Last week I had a minor accident. I tripped over a step and face planted into the sidewalk. I escaped with a few scrapes and bruises, which are healing nicely. More serious was the damage to my glasses, which were smashed beyond repair. Without a backup pair, other than my prescription sunglasses, I had trouble seeing my computer screen for a few days, and was very reluctant to drive at night, which is a big issue when night starts at 4:30 in the afternoon.
Fortunately, though I needed a new prescription before I could replace my glasses, I was able to get an appointment with an ophthalmologist within a few days, and immediately ordered not one, but two new pairs of glasses. If I ever break my glasses beyond repair again, I’ll be prepared for it.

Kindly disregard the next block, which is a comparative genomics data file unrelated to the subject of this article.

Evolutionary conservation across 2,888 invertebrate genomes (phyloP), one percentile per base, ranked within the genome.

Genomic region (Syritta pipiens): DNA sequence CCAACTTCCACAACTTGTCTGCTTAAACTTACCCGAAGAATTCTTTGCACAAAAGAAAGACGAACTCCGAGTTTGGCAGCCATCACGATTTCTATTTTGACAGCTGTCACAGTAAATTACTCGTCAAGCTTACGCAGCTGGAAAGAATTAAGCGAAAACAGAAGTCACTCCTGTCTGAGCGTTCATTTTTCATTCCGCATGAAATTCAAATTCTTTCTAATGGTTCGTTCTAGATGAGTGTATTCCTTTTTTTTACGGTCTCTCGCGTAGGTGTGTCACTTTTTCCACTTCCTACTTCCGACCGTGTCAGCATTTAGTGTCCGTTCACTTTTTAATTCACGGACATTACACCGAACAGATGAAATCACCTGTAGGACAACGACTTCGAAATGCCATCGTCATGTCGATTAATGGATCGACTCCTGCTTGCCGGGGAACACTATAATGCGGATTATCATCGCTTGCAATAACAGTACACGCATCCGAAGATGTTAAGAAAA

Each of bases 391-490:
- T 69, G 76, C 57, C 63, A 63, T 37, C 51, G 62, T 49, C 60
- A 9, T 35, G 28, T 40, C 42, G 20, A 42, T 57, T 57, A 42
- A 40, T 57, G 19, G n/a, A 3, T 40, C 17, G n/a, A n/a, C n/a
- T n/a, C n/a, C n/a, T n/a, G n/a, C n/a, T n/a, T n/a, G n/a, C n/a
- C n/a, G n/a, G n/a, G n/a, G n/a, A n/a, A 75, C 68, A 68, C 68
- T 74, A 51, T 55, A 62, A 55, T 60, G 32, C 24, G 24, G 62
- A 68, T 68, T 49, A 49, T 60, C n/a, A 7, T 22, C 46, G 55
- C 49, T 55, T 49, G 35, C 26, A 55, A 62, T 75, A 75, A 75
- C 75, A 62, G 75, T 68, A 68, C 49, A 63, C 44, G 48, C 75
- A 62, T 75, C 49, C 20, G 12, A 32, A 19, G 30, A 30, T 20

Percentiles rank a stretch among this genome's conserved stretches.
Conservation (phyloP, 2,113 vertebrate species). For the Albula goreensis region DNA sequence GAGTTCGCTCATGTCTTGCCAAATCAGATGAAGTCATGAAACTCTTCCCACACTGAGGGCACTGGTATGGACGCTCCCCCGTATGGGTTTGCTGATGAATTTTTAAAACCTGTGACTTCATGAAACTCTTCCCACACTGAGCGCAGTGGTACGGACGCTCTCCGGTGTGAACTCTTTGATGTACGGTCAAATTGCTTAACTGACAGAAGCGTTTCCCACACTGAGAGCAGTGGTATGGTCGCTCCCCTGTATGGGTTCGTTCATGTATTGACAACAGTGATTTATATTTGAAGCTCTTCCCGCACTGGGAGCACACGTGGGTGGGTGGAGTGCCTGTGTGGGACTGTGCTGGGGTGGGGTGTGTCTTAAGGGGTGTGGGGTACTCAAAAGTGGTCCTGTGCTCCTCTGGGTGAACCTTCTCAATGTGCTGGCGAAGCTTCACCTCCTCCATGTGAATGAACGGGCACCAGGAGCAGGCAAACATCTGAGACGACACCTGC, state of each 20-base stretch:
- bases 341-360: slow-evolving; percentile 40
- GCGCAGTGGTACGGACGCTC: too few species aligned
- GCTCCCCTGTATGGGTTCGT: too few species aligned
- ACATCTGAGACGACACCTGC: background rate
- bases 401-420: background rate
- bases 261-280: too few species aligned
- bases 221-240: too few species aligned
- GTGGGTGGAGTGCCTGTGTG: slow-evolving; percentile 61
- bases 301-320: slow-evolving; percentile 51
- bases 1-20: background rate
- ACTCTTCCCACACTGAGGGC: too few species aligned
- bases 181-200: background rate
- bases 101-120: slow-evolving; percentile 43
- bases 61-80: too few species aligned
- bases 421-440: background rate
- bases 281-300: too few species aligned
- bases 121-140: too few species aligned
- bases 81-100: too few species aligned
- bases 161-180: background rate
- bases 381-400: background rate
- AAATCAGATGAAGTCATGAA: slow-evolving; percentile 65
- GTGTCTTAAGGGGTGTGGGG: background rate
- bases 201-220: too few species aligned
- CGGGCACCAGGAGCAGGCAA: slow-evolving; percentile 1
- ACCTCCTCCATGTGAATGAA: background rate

Family caregivers need to plan for disasters, large and small, because the people that they care for depend on them no matter what else happens. You can find information on how to prepare for major emergencies at emergency.cdc.gov or www.ready.gov.
Planning for smaller, more personal, emergencies may seem less urgent, but is just as important because the small disasters are likely to happen much more often. Do you have a backup caregiver ready in case you are suddenly unable to provide care to your loved ones? Do they have the information they need to do the job? It’s worth giving these questions some thought in advance so you don’t have to worry that your cared-fors will be left without care if you get sick or injured...or lose your glasses and can’t drive at night.